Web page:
tl;dr: With the latest nightlies (Win, Mac) you can now use your Beats Music Subscription in Tomahawk. To use it just install the Beats Music Resolver. Although Beats has a nice API, supporting it was a though cruise through our underlying multimedia stack.
Some months ago, Beats Music released their API to the public. In contrast to most other music services, you get a direct playback URL without the need for any closed source library that will handle DRM. Since this was not via plain, simple HTTP, we had some hurdles that I’ll mention later.
To try out the Beats Music support (source on Github) in Tomahawk Player, you need to download one of our latest nightlies or build Tomahawk from source:
After installing one of the above versions, grab a packaged version of the Beats Music Resolver. To install it, start Tomahawk and go in the menu to Settings -> Configure Tomahawk…. You will now see a list with all services that are officially supported in the recent release of Tomahawk. As Beats Music needs some functionality that was not part of the last Tomahawk release (that’s why you need the nightly), you need to install the resolver manually by selecting [Install from file] and chose the resolver file you just downloaded. After installing, you should have the following entry in the list of available services:
To set up the Beats Music support, simply click on the wrench on the right and enter your username/password.
Once you have entered your credentials, simply press [OK] to close the dialog and you are ready to use Beats Music in Tomahawk.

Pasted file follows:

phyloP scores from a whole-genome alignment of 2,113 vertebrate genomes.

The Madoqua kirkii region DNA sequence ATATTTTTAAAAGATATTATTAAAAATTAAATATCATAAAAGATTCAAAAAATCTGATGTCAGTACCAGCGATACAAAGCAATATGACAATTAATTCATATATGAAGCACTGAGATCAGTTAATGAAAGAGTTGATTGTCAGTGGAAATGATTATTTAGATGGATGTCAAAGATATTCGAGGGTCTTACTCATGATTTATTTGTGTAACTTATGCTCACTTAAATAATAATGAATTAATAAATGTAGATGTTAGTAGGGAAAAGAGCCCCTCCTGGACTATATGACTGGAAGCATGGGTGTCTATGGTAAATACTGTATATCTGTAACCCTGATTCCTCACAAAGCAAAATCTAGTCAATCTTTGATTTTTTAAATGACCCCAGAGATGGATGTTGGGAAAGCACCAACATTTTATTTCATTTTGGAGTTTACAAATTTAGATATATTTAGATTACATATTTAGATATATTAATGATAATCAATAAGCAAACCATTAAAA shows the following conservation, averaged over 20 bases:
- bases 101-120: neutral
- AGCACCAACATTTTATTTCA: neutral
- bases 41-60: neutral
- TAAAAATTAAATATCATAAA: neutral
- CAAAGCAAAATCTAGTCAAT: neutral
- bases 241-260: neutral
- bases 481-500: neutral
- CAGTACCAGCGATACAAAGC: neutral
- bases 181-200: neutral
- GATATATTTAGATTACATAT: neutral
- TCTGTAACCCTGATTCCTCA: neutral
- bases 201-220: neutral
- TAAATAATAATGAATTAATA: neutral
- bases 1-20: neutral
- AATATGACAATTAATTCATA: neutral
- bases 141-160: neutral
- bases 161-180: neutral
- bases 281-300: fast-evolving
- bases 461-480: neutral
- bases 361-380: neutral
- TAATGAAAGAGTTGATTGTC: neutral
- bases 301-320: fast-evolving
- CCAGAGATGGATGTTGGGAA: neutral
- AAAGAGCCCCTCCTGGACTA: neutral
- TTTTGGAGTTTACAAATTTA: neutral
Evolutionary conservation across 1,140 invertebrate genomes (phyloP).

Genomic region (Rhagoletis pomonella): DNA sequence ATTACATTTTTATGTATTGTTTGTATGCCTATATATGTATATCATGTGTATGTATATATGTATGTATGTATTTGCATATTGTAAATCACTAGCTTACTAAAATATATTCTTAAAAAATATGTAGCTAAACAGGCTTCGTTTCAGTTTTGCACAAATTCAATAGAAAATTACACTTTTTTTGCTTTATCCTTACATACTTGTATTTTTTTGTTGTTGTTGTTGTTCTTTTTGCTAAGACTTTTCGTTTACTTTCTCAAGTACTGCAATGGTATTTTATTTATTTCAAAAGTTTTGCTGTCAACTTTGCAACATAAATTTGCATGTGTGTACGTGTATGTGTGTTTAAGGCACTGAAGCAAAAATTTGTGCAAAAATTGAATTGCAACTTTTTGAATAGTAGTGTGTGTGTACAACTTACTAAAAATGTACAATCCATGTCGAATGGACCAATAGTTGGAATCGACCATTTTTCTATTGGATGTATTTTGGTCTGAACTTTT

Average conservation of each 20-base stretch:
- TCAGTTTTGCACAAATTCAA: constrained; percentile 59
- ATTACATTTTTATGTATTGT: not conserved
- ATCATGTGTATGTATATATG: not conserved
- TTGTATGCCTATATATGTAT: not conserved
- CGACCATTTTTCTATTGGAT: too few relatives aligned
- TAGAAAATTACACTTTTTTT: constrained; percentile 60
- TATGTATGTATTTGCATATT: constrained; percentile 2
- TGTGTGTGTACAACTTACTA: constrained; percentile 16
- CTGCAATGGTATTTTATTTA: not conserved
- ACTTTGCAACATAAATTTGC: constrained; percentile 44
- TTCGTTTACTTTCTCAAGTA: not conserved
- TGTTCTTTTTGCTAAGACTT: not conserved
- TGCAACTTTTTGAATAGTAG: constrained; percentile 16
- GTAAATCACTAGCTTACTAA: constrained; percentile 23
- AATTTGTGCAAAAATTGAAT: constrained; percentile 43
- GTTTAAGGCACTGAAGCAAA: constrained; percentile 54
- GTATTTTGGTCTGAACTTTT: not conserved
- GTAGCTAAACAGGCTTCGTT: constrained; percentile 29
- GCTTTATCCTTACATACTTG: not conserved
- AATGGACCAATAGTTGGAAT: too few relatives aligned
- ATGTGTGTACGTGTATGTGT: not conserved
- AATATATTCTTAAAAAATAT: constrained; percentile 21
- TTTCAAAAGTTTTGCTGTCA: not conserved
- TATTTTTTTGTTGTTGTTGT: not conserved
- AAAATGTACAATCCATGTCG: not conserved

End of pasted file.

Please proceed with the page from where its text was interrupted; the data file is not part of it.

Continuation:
For example, you can now search for tracks using Tomahawk’s search bar (located in the top middle of the window) and you will be presented with results from Beats.
Alternatively, you can just open one of the lovely curated playlist from Beats by dragging it from the browser to Tomahawk or passing it on the commandline:
If you use other music services in Tomahawk besides Beats Music, Tomahawk will always try to select the best version for a song among those services. For example for a certain Norwegian variety show group, their most famous song will be played by a Swedish streaming service whereas all other songs have been selected to be played from Beats Music:
We will integrate some more features of Beats Music into Tomahawk in the future (like My Library) but if you experience problems, don’t hesitate and contact us in IRC on irc.freenode.net in #tomahawk or open a new bug.
As I’m a data science student during daytime and contribute to the network and content resolving parts of Tomahawk as recreational activity, I’m totally new to any multimedia development. Although this meant that I would have to read through a lot of code to understand the core concepts of the multimedia libraries, it was a very satisfying experience as it now works smoothly.
As Beats Music distributes its music to developers via RTMP, the relevant software projects to look at (for us) are VLC Player/libvlc, FFmpeg/libav and librtmp. The implementation of RTMP in VLC depends on whether we built with or without librtmp. As we cannot control how Linux distribution package VLC, we had to take care that we support both. Because we package our Windows, OS X and Android builds ourselves, we have more a bit more control there.